Histoire contemporaine du Luxembourg

Visiting the National WWII Museum and diving into Military History

National WWII Museum
A report by Nina Janz.

In June 2023, I had the privilege of being invited as a Visiting Fellow at the National WWII Museum, the Jenny Craig Institute for the Study of War and Democracy, and the Society for Military History. This invitation granted me the opportunity to partake in the Summer Seminar on Military History, a three-week program dedicated to intensive research, lectures, and training specifically centered around teaching military history and public history of World War II.

The program offered a unique blend of scholarly expertise, comprehensive lectures, and practical training sessions. It was designed to enhance our understanding of military history and equip us with the necessary tools and strategies to effectively convey this knowledge to diverse audiences. The combination of research, instruction, and discussions with fellow participants and esteemed scholars enriched the experience, fostering intellectual growth and expanding our perspectives on teaching and public engagement in the realm of World War II history.

The lectures and seminars

Case Yellow

During the Summer Seminar on Military History, which covered various topics such as indigenous warfare, the Napoleonic army, the American Civil War and conflicts from Vietnam to the Gulf Wars and Afghanistan, I found the discussion on World War II particularly captivating, especially concerning Luxembourg. Under the guidance of Robert Citino, author of “The German Way of War”, we delved into the military strategy and warfare tactics employed in Case Yellow (Fall Gelb).

Case Yellow, also referred to as the Sichelschnitt Plan, encompassed the German military operation that resulted in the invasion of France, Belgium, the Netherlands, and Luxembourg during World War II. It formed a crucial part of the broader German offensive known as the Battle of France. Initiated on May 10, 1940, Case Yellow marked a significant turning point in the war by leading to the occupation of Luxembourg, Belgium, and the Netherlands.

The plan was developed by the German General Staff, with German General Erich von Manstein playing a key role in its conception. The goal of Case Yellow was to defeat France and its allies quickly and decisively by utilizing rapid armored thrusts through the Ardennes region (Luxembourg), a heavily wooded and hilly area that was considered impassable by conventional military forces. The German forces planned to bypass the heavily fortified Maginot Line, which the French had constructed along their border with Germany, and strike at the heart of France. General Manstein criticized the original plan. He proposed a revised plan that focused on distracting the enemy through the Ardennes while the main German effort moved through the Netherlands and Belgium. The use of tanks in the Ardennes was intended as a diversion, while the infantry advanced. The German general staff debated the feasibility of the plan, and there were concerns after the Michelin incident, where maps for Case Yellow were confiscated in neutral Belgium. Despite these challenges, Manstein convinced Hitler to proceed with the plan.1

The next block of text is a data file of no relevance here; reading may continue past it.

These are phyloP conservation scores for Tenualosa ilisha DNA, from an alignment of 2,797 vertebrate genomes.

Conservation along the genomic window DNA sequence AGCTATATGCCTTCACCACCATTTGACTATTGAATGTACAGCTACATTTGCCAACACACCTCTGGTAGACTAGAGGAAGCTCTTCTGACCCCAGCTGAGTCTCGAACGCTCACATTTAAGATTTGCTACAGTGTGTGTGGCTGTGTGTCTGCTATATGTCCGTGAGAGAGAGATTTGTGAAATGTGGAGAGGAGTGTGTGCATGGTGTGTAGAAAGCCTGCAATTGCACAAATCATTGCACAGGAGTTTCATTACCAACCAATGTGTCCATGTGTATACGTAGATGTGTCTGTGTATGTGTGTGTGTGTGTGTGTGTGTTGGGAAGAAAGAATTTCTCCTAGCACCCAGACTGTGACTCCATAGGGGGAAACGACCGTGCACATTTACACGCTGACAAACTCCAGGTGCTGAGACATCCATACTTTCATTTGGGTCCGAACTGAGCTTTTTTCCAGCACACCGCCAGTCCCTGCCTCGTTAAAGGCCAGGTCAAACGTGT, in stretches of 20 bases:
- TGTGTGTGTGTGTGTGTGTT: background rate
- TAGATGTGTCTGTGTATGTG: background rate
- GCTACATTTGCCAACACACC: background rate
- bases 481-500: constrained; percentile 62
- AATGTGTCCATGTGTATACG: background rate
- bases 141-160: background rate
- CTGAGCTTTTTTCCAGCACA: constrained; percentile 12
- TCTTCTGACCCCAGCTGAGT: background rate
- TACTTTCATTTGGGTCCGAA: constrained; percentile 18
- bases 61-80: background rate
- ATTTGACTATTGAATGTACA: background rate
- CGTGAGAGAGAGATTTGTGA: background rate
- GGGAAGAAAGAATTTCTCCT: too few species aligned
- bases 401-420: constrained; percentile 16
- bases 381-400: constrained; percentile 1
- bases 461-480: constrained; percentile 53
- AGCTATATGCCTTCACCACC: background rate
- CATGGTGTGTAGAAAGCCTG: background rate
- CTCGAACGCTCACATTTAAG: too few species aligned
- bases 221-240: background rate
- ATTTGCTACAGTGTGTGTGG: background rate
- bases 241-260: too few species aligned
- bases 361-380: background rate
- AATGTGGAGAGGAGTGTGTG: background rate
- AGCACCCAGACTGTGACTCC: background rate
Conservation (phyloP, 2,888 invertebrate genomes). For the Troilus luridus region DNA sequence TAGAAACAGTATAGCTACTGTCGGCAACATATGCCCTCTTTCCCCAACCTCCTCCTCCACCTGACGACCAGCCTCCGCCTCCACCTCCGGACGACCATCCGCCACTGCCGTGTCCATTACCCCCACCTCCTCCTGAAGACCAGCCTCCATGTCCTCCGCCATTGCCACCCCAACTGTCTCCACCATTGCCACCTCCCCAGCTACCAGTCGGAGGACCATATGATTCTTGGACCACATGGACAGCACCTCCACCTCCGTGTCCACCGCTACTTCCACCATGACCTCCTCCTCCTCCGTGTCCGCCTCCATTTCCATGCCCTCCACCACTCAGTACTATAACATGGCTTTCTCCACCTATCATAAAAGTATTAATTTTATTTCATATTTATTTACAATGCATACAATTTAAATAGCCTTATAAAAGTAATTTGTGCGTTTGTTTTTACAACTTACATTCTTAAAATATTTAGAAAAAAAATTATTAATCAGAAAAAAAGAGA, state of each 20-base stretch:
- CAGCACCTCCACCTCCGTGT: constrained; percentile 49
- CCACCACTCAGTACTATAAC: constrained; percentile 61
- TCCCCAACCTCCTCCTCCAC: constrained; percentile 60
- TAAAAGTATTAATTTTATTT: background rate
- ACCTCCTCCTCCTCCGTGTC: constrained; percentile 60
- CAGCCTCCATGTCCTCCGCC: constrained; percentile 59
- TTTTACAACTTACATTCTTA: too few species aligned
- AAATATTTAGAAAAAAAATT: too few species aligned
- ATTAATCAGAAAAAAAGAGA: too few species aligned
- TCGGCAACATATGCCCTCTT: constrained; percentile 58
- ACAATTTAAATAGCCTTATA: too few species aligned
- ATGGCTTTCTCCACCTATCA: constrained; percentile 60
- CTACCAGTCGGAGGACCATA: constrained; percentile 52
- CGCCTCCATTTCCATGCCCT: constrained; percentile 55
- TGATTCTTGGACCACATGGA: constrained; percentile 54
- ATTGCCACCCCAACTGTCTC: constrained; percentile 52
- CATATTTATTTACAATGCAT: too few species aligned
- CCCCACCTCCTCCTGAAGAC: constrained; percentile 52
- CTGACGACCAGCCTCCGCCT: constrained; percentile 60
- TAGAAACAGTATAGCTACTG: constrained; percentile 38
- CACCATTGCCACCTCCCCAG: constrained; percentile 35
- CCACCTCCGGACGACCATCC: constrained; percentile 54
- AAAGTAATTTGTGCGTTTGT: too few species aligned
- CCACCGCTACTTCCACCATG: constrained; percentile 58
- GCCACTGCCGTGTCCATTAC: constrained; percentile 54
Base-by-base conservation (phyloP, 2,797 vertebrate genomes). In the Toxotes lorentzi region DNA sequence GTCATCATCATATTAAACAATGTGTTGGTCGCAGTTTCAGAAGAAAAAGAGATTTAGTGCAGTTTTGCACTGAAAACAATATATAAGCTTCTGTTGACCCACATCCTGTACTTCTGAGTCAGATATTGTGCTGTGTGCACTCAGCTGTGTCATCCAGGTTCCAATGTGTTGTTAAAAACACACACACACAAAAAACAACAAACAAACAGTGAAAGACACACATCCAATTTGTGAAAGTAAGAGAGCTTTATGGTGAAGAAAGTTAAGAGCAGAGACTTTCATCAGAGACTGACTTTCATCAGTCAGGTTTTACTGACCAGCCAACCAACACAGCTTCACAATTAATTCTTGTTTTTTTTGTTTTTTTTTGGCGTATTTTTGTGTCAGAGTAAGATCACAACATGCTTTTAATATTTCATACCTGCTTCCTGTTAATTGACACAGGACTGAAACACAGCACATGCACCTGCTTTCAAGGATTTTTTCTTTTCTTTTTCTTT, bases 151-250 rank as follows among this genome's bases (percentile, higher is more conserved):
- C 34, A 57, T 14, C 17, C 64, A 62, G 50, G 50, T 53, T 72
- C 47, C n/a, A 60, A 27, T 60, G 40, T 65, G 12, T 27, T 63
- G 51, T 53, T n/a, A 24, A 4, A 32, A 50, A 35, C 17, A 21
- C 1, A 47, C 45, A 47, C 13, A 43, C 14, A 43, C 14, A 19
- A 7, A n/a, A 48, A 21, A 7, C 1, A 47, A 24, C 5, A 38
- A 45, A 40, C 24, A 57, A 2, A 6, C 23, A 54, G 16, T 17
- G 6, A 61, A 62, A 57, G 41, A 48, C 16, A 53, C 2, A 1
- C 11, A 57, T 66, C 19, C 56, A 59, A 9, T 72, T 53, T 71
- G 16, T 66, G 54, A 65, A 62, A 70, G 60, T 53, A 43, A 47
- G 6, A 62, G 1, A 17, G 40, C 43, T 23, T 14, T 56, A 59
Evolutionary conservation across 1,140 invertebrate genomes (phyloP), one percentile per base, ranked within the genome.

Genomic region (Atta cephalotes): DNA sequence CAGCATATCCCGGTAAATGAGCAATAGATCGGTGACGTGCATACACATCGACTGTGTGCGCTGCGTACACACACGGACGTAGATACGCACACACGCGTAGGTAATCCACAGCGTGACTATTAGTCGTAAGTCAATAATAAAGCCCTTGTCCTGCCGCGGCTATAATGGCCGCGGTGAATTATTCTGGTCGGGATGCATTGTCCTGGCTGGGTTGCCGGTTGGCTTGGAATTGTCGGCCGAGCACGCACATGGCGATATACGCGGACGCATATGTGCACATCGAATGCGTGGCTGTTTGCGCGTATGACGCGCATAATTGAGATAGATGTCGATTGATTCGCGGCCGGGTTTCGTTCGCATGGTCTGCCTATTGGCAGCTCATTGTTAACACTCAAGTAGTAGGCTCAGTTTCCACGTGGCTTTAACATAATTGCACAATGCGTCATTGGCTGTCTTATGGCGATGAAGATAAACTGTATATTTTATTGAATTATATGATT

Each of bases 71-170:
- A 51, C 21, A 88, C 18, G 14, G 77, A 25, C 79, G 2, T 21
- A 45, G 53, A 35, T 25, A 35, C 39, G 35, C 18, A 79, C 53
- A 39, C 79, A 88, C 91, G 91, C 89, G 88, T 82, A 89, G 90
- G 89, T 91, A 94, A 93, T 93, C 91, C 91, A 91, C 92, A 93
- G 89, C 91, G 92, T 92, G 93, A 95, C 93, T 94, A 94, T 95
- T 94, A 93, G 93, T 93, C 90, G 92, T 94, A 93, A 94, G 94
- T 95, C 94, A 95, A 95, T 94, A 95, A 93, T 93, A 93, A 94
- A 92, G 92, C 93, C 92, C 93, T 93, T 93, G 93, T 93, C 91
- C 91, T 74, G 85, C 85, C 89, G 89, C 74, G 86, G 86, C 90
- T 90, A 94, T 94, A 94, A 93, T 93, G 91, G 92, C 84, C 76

On the Allied side, the French faced problems due to their failure to incorporate tanks effectively into their strategy. The tanks were too slow compared to the German tanks, leading to coordination issues between tanks and infantry. The French also had uncertainties in their planning, assuming the Germans would revert to the Schlieffen plan and focusing on countering that. The construction of the Maginot Line, which excluded the Ardennes and the Belgian border, aimed to prevent a repeat of the devastation experienced in France during World War I. The German forces outflanked the Allied armies, causing confusion and disarray and the eventual collapse of French military resistance.2

Case Yellow marked a significant triumph for the German military and a devastating blow to the Allied forces. It showcased the effectiveness of the German blitzkrieg strategy, which relied on the swift and coordinated use of tanks, motorized infantry, and air support. The success of Case Yellow paved the way for the subsequent German occupation of Luxembourg along France, Belgium and the Netherlands.

Through enlightening discussions with Dr Citino, we delved into the intricacies of military strategy, unraveling the carefully orchestrated plan of the German Wehrmacht and the defensive tactics adopted by the Allies. These conversations provided us with valuable insights into the unfolding events that marked the beginning of the war and the subsequent occupation of Luxembourg. By piecing together these puzzle-like details, we gained a deeper understanding of the broader historical context and the significant role played by military strategies in shaping the course of World War II.


From Clausewitz and Mahan

This was just one exemplar of the profound and engaging discussions that took place during my visit to the museum. Our explorations delved into a multitude of warfare tactics, where we analyzed historical overviews and drew insights from influential figures like Claus von Clausewitz and the strategic theories employed by renowned naval thinkers such as Alfred Thayer Mahan.

These discussions provided me with valuable material and insights that I can integrate into my teaching in higher education, particularly in the field of military history. The knowledge and perspectives gained from this experience will enhance my teaching portfolio and enable me to engage students in a more nuanced and comprehensive understanding of the subject matter.

By incorporating these diverse perspectives and exploring the societal ramifications of war, I aim to foster critical thinking and promote a deeper appreciation for the complexities surrounding military conflicts. It is through these efforts that I hope to contribute to the development of well-rounded and informed individuals who can navigate the challenges of the present and future with a broader historical perspective.